Scientists working in the GNL carry out multidisciplinary research into the causes, modes of transmission, and mechanisms of infectious diseases. This work includes studies aimed at developing a more holistic understanding of the biology and ecology of these diseases, their causes, interactions, influences, potential and nature - allowing for the translation of this knowledge into practical measures that can improve human health.
The main focus of the research at the Galveston National Laboratory is infectious disease research. This includes research on emerging infectious diseases that are impacting the health of people all over the world. The specialized biocontainment facilities make it possible for scientists to work safely on infectious pathogens for which there is no prevention or cure, with a goal of developing rapid diagnostics, therapeutics and vaccines.
Sample research underway includes:
- More than 100 different COVID-19 projects including basic research and translational projects
- Development of vaccine platforms for coronaviruses (COVID-19, MERS)
- Pre-clinical vaccine development for COVID-19
- Testing of antiviral drug candidates for numerous pathogens, including COVID-19 and Bacillus anthracis
- Tick-borne virus transmission studies
- Filovirus (Ebola, Marburg, Crimean Congo HF) immunology studies
- Multivalent vaccine development and testing
- Vaccine development for tick-borne flaviviruses
- Pathogenicity testing on Henipa and Henipa-like viruses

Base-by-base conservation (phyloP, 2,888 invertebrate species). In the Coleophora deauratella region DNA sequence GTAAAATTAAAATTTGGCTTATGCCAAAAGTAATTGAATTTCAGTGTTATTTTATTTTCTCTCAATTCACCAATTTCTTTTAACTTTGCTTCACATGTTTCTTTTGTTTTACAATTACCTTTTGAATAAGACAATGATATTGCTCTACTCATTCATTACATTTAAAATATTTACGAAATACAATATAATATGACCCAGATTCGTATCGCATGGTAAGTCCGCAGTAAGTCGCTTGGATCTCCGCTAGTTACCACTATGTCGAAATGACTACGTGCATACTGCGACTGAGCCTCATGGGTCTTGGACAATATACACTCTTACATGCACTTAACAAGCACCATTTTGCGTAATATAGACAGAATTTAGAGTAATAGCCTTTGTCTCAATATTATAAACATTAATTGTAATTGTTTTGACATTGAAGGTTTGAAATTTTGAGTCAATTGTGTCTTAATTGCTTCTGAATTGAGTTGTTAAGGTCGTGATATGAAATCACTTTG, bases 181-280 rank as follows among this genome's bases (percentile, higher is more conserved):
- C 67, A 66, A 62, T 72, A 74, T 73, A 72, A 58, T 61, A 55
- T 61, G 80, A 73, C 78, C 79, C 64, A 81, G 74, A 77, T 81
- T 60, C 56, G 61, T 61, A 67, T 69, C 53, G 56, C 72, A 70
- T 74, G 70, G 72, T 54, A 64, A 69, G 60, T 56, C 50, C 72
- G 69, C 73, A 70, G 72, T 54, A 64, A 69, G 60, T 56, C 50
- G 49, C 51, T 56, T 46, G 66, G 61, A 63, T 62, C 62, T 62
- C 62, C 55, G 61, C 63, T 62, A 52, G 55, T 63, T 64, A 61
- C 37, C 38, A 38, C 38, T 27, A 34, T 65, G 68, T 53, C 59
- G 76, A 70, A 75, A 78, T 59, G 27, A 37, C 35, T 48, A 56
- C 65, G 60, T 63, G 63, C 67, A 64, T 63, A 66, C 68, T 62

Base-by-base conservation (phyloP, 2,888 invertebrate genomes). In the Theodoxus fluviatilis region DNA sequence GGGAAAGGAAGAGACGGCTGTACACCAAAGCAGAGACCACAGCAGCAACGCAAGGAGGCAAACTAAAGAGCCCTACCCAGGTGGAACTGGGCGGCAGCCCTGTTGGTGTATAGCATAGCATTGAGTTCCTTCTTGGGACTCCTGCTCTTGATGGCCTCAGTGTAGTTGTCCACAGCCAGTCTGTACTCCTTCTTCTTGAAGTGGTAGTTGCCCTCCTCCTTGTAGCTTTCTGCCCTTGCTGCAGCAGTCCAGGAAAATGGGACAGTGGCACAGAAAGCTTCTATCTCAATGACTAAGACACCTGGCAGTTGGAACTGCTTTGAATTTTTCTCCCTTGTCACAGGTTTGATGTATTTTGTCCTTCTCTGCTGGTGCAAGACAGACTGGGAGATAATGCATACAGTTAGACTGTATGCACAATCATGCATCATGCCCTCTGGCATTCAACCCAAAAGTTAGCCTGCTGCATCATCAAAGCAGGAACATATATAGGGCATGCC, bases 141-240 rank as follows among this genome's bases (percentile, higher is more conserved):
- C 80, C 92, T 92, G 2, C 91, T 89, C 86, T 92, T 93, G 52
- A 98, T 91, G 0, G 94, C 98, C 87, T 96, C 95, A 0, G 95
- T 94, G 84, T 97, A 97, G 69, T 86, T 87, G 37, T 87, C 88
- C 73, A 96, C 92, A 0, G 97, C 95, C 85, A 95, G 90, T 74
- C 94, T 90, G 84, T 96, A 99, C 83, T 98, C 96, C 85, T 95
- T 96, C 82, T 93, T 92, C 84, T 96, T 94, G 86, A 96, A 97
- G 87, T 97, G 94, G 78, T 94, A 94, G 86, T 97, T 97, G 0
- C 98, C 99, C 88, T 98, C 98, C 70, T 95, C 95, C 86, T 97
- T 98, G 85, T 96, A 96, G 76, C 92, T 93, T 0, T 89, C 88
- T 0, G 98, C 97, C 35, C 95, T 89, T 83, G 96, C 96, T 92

- Therapy development and other studies of mosquito borne viruses, including Zika, West Nile and Chikungunya
- COVID-19 Research
- rVSV Vectored Vaccine to protect against Ebola and Marburg Viruses
- Aerosol exposure testing
- Defining a protective Ebola vaccine
- Vaccines against Argentine Hemorrhagic Fever
- Zika virus vaccine testing
- Rapid diagnostic development for arboviruses
- And many more
Animals in Research
For more information on animal research at UTMB, click here.
Operational support for the GNL is provided, in part, by the National Institute of Allergy and Infectious Diseases (NIAID), an agency of the National Institutes of Health (NIH). Additional support for operations of the lab is provided by the State of Texas. Individual research projects are funded by grants, contracts, and collaborative relationships with other universities, biomedical companies and agencies around the world.
The University of Texas Medical Branch opened the first BSL4 laboratory on a U.S. College campus -- the Shope Lab, prior to winning the bid to build the national lab.
Construction of the national lab cost $173.6 million, which was funded by the National Institutes of Health, the State of Texas and private donors.
More than 165 research projects take place each year at the highest level of containment, and there are more researchers working at high containment at the GNL than in any laboratory in the world.
Researchers focus on developing diagnostics, vaccines and therapeutics, as well as learning about the pathology of emerging infectious diseases.
The GNL is home to the World Reference Center for Emerging Viruses and Arboviruses, a collection of more than 7,000 different strains of more than 600 different viruses. This reference center provides research samples to laboratories around the world.
UTMB serves as an international resource for training laboratory personnel to work safely in high containment. To date, the International Biosafety Training Center at UTMB has trained scientists, lab technicians, biosafety professionals, regulatory agency employees, animal care staff, and other personnel from more than 30 countries and 70 universities, federal laboratories and regulatory agencies around the world.